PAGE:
Saturday, coordinator Bob Shoop's bunch was even better.
Three times Saturday, second-ranked Delaware drove inside William and Mary's 5-yard line. Three times the Tribe refused to yield a touchdown — the Blue Hens managed only two chip-shot field goals.
Those stubborn stands allowed fourth-ranked William and Mary to pilfer a 17-16 victory at standing-room-only Zable Stadium.
"To do that against the No. 2 team really speaks to our defensive players and defensive coaches," Tribe coach Jimmye Laycock said.
Indeed, the Blue Hens boasted not only the Colonial Athletic Association's lone unblemished record but also the league's top running offense and leading rusher. Oh, and their quarterback is a transfer from Penn State who intrigues NFL scouts much like Delaware alum Joe Flacco did three years ago.
But tackle Mike Stover, linebacker Dante Cook and their defensive comrades smothered Andrew Pierce and Pat Devlin. They stuffed Pierce for a season-low 55 yards, 70 below his average, and sacked Devlin five times.
This they did with starting end Ravi Pradhanang a late scratch due to a concussion and with All-CAA linebacker Jake Trantin gone for the season for personal reasons. This they did with end Adrian Tracy, last year's headliner and a New York Giants draft choice, on the sidelines for homecoming.
"When you play a quarterback as good as Pat, you can't let him stand back there and pat (the ball)," said Stover, a part-time starter last season on a line that also included Dallas draft choice Sean Lissemore. "He'll pick you apart. I'm from (Pennsylvania), and I've heard all about him. There's a reason he went to Penn State."
Stover had two sacks, both in the first half, and pressured Devlin several other times. Bryan Jean-Pierre, subbing for Pradhanang, contributed a sack.
But the defense's, the team's, savior was Cook. Again. The Tribe's MVP to date, he had a game-high 15 tackles, nine solo.
Cook and fellow linebacker Evan Francks stopped Pierce on third-and-goal from the 2 and fourth-and-goal from the 1 in the second quarter as Delaware employed 314-pound reserve Erle Ladson in its jumbo package.
"That was a ton of fun on the goal line," Stover said to Cook. "That (fourth-down) play you made was fire."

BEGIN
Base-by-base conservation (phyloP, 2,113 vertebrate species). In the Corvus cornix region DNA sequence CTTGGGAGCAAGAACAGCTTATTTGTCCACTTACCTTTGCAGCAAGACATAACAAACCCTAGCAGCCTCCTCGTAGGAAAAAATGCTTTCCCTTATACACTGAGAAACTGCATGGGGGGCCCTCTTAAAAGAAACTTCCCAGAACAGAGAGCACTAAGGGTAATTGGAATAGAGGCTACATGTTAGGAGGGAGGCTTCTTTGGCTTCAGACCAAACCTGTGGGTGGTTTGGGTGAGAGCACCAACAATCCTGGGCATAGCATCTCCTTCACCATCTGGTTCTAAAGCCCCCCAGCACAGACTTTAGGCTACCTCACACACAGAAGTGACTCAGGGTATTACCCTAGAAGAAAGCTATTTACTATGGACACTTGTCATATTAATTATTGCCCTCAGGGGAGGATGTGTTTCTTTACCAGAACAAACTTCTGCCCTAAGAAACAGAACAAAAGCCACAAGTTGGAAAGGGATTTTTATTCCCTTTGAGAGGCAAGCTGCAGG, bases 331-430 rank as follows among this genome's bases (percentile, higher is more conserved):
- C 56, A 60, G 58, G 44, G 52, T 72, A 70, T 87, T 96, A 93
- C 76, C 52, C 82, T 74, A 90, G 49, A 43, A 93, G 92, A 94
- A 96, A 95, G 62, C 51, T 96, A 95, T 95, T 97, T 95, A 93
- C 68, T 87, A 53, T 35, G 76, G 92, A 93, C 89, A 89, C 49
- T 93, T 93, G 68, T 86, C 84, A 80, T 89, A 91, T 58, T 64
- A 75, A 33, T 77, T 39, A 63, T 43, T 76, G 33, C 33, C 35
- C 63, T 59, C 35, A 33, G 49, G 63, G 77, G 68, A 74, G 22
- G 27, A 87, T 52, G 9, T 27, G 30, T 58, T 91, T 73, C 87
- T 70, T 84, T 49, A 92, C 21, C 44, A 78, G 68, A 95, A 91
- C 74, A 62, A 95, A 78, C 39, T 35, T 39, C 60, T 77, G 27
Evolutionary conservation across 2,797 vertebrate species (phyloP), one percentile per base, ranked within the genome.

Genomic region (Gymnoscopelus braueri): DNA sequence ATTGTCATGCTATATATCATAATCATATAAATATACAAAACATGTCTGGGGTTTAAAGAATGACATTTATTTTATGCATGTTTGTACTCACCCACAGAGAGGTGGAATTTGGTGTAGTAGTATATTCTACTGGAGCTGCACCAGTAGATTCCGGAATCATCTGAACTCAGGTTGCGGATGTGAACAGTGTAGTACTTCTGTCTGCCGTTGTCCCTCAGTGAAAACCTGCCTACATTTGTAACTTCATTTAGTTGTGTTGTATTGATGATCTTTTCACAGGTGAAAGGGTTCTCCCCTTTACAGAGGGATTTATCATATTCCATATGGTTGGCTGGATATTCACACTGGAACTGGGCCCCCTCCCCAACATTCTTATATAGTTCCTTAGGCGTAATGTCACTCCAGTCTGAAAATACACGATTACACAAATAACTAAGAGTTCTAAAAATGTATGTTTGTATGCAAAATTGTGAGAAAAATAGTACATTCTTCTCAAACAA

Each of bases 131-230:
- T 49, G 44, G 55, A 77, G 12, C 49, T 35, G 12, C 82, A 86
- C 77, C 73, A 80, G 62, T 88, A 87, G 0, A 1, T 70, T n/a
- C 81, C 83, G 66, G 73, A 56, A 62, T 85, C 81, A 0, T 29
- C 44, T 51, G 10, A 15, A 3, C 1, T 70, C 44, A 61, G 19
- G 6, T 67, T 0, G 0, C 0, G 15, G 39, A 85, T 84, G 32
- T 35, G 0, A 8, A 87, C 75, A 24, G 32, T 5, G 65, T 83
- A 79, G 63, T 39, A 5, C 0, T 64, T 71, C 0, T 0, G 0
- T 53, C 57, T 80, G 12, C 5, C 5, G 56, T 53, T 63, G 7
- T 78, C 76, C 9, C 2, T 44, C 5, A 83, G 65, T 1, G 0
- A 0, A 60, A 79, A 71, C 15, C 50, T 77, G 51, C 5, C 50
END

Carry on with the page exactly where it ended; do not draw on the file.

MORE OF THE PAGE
"Those are the types of opportunities Coach Shoop talks about every day," Cook said. "Being a championship defense and having your back against the wall. There's nowhere to go."
Trailing 17-16, Delaware had 12 yards to go for a first down in the fourth quarter when Cook enveloped Devlin, forcing an intentional-grounding penalty that knocked the Blue Hens (7-1, 4-1) out of field-goal range.
On Delaware's next, and final, possession, Cook sacked Devlin for a 6-yard loss that extended Mike Perry's attempted game-winning field goal to 42 yards.
The kick went begging to the left, allowing quarterback Mike Callahan, who directed two touchdown drives after replacing Mike Paulus in the third quarter, to take a knee.
"You talk about halftime adjustments," Shoop laughed. "Their (spread) was giving us fits. In the second half we just said, 'Dante, blitz.' "
Ah, sometimes life and football are so uncomplicated.
The Tribe (6-1, 4-1 CAA) has clinched Laycock's 21st winning season in 31 years and is close to securing a second consecutive playoff invite. A daunting test at North Carolina awaits next Saturday, but that's a house-money game — avoiding injury and making sure the check clears are the primary aims.
So let's take stock. William and Mary has won six straight since a season-opening loss at Massachusetts and this month alone has bested No. 1 Villanova and No. 2 Delaware.
"That," Laycock said of Saturday, "was pretty impressive."
David Teel can be reached at 247-4636 or by e-mail at firstname.lastname@example.org. For more from Teel, read his blog at dailypress.com/teeltime, and follow him at twitter.com/DavidTeelatDP. Sign up for text alerts by texting "BIGSPORTS" to 71593